Tim Hall, Ph.D.
In my past blogs, I detailed the guidelines found in A Teacher’s Guide to Religion in Public Schools, written and edited by Charles Haynes, which an educator should follow to bring religion into the classroom. These guidelines are as follows:
- Teachers should be academic, not devotional in their treatment of all religions.
- Teachers should only teach for awareness of religions, not an acceptance of faith.
- Teachers should not promote OR denigrate religions.
- Teachers should only inform about beliefs.
- Teachers should only teach about religion, not the practice religion.
- Teachers should educate for student understanding of the diversity of religious views. (1)
To put these guidelines in practice, we will add a constitutionally sound framework for teachers to access readily. This six-point framework comes from two sources. Points one through three come from Guidelines for Teaching about Religion in K-12 Public Schools in the U.S. published by the American Academy of Religion, while points four through six are based on the work of Benjamin Marcus of the Religious Freedom Center of The Freedom Forum Institute. Using this framework, teachers can successfully integrate the study of religion across curricula or develop stand-alone religion courses that avoid generalization and oversimplification of the old religious traditions-based model.
So the six-point framework can be defined as follows:
- Point One: Religions are diverse and not internally homogenous. Internal diversity challenges prevailing stereotypes and prejudices by deconstructing crude generalizations
- Point Two: Religions are dynamic and changing, not static and fixed. There are multiple perspectives of a religious tradition intertwined in the period of time in which they occupy. This perspective assures a multiplication of views per legal guidelines when teaching about religion.
- Point Three: Religions are embedded in the culture, not isolated from them. Public and private spheres are in constant contact, not separated. This perspective avoids promoting non-religion over religion, which is needed legally when teaching about religion. (2)
Points four through six are based on the 3Bs of The Religious Freedom Center of The Freedom Forum Institute. The 3Bs are behavior, belief, and belonging.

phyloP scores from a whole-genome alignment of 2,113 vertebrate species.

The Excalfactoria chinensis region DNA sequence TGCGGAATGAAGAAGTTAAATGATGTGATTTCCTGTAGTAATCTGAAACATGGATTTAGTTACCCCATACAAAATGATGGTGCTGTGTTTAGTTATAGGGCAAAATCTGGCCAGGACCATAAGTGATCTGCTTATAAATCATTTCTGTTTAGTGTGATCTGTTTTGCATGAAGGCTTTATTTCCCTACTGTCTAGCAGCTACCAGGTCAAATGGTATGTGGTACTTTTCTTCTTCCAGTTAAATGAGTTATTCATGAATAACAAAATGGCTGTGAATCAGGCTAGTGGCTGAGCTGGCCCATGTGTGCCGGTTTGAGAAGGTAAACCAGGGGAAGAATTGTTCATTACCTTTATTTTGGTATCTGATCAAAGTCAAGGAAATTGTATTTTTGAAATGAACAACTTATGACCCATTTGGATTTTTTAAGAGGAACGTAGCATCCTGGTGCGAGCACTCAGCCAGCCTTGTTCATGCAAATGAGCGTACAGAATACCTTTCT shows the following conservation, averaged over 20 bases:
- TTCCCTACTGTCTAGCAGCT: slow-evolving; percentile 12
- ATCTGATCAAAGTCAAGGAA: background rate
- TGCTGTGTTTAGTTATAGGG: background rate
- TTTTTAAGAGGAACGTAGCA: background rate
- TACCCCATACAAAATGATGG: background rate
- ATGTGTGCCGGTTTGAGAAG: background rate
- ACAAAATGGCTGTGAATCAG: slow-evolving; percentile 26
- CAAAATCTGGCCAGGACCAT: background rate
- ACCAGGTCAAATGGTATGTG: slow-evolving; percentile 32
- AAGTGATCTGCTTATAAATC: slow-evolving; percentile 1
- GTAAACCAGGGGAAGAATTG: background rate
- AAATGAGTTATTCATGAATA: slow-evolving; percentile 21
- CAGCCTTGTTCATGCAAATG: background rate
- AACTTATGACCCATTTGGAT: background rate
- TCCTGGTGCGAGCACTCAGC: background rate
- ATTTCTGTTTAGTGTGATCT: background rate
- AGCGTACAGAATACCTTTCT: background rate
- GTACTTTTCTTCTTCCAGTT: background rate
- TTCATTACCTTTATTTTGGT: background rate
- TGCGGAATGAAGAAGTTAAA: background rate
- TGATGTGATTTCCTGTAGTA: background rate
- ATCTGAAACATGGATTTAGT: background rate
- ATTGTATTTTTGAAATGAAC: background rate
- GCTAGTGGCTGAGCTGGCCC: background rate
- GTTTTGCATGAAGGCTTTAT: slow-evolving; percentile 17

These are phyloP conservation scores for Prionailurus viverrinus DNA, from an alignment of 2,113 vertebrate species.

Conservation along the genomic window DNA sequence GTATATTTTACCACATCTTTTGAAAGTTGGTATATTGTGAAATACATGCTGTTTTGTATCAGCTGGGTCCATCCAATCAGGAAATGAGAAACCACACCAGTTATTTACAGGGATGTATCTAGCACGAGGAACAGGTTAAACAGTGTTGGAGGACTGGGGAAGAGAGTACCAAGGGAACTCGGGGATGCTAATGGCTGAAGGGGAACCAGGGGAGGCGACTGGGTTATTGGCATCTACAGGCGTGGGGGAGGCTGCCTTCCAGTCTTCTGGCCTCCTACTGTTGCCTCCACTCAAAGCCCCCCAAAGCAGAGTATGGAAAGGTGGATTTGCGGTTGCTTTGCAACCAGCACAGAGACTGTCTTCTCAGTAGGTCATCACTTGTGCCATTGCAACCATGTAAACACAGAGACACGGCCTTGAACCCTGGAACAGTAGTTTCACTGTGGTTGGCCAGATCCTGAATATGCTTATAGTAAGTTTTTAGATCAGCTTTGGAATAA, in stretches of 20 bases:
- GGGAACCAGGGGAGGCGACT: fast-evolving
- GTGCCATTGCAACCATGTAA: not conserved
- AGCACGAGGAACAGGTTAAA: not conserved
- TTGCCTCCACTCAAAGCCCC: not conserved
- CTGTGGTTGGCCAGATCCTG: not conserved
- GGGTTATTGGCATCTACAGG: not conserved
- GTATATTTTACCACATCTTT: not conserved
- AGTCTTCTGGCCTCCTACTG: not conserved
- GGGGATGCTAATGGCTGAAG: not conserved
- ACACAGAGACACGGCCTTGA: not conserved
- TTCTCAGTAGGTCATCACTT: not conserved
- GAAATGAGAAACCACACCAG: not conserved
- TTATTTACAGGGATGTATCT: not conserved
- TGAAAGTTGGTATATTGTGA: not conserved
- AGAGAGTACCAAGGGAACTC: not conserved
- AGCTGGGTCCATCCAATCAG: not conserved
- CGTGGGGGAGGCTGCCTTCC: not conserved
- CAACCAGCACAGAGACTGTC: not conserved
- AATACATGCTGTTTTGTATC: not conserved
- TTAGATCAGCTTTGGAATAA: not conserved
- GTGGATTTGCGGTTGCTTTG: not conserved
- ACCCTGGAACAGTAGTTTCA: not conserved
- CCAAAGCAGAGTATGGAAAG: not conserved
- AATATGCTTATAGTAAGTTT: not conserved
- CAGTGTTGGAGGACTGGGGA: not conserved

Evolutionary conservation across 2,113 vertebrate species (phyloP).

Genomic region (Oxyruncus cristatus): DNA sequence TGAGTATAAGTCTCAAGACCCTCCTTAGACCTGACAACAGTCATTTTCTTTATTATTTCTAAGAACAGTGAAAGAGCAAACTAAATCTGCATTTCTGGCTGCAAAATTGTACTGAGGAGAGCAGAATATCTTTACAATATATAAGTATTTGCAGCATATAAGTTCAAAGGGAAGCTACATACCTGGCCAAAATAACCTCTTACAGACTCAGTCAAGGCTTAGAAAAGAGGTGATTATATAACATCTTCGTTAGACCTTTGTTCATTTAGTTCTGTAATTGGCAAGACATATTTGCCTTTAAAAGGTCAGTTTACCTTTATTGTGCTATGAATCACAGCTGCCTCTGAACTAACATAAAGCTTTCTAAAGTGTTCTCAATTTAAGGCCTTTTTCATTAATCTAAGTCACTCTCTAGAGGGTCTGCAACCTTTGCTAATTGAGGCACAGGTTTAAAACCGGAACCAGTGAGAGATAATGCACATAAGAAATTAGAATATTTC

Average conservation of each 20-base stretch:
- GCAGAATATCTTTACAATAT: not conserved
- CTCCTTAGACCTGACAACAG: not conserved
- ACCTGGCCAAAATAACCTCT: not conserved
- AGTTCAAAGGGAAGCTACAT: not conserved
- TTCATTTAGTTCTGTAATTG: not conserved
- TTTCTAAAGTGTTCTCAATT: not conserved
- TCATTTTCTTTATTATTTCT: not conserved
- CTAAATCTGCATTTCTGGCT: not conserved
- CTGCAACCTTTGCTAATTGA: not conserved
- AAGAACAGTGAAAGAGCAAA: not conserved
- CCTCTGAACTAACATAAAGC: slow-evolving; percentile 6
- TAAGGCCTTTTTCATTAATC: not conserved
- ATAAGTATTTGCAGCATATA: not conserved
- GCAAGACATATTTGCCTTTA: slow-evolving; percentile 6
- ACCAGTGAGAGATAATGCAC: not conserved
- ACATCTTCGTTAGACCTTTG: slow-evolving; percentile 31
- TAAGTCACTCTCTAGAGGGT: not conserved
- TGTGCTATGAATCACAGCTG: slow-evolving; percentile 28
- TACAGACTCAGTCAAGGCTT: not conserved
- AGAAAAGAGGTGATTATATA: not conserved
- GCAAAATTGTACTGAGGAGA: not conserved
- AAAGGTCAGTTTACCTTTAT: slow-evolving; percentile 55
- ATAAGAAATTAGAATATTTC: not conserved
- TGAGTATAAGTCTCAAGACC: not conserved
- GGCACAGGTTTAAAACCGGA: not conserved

- Point Four: Religious beliefs (theology and doctrine) affect the lives of people in a variety of ways in daily life.
- Point Five: Behaviors (rites, rituals, habits, and practices) affect belief and belonging to religious communities.
- Point Six: Belonging (communities of co-religionists) affect a person’s behaviors and beliefs. (3)
If an educator can convey the complexity of this interchange of beliefs, behaviors, and belonging that is both historically and culturally embedded, students will have insight into the uniqueness of religious identities. This is the “lived religion” model of teaching about religion defined as “religion as it is lived, as human beings encounter, understand, interpret, and practice it.”(4) As Henry Goldschmidt of Interfaith Center of New York states, the lived religion model takes religion out of “the rarified realm of doctrine and text and places it instead within the give-and-take of a multicultural public sphere.” (5)
Thus using this six-point framework inclusive of the lived religion model, teachers can develop constitutionally sound lessons and curricula that uncover the importance of religion to global cultures. This is not only constitutionally sound but extremely valuable in developing students with a deeper understanding of religious literacy and diversity and higher levels of global competence.
(1) First Amendment Center, A Teacher’s Guide to Religion in Public Schools.
(2) American Academy of Religion, Guidelines for Teaching about Religion in K-12 Public Schools in the U.S. published by the American Academy of Religion.
(3) Benjamin Marcus, “Chapter 1: Teaching About Religion in Public Schools,” in Haynes, Charles C., ed. Teaching about Religion in the Social Studies Classroom.
(4) Primiano, Leonard Norman. 1995. “Vernacular Religion and the Search for Method in Religious Folklife.” Western Folklore 54(1):37–56
(5) Henry Goldschmidt, “Chapter 7: Teaching Lived Religion Through Literature: Classroom Strategies for Community-Based Learning” in Haynes, Charles C., ed. Teaching about Religion in the Social Studies Classroom.
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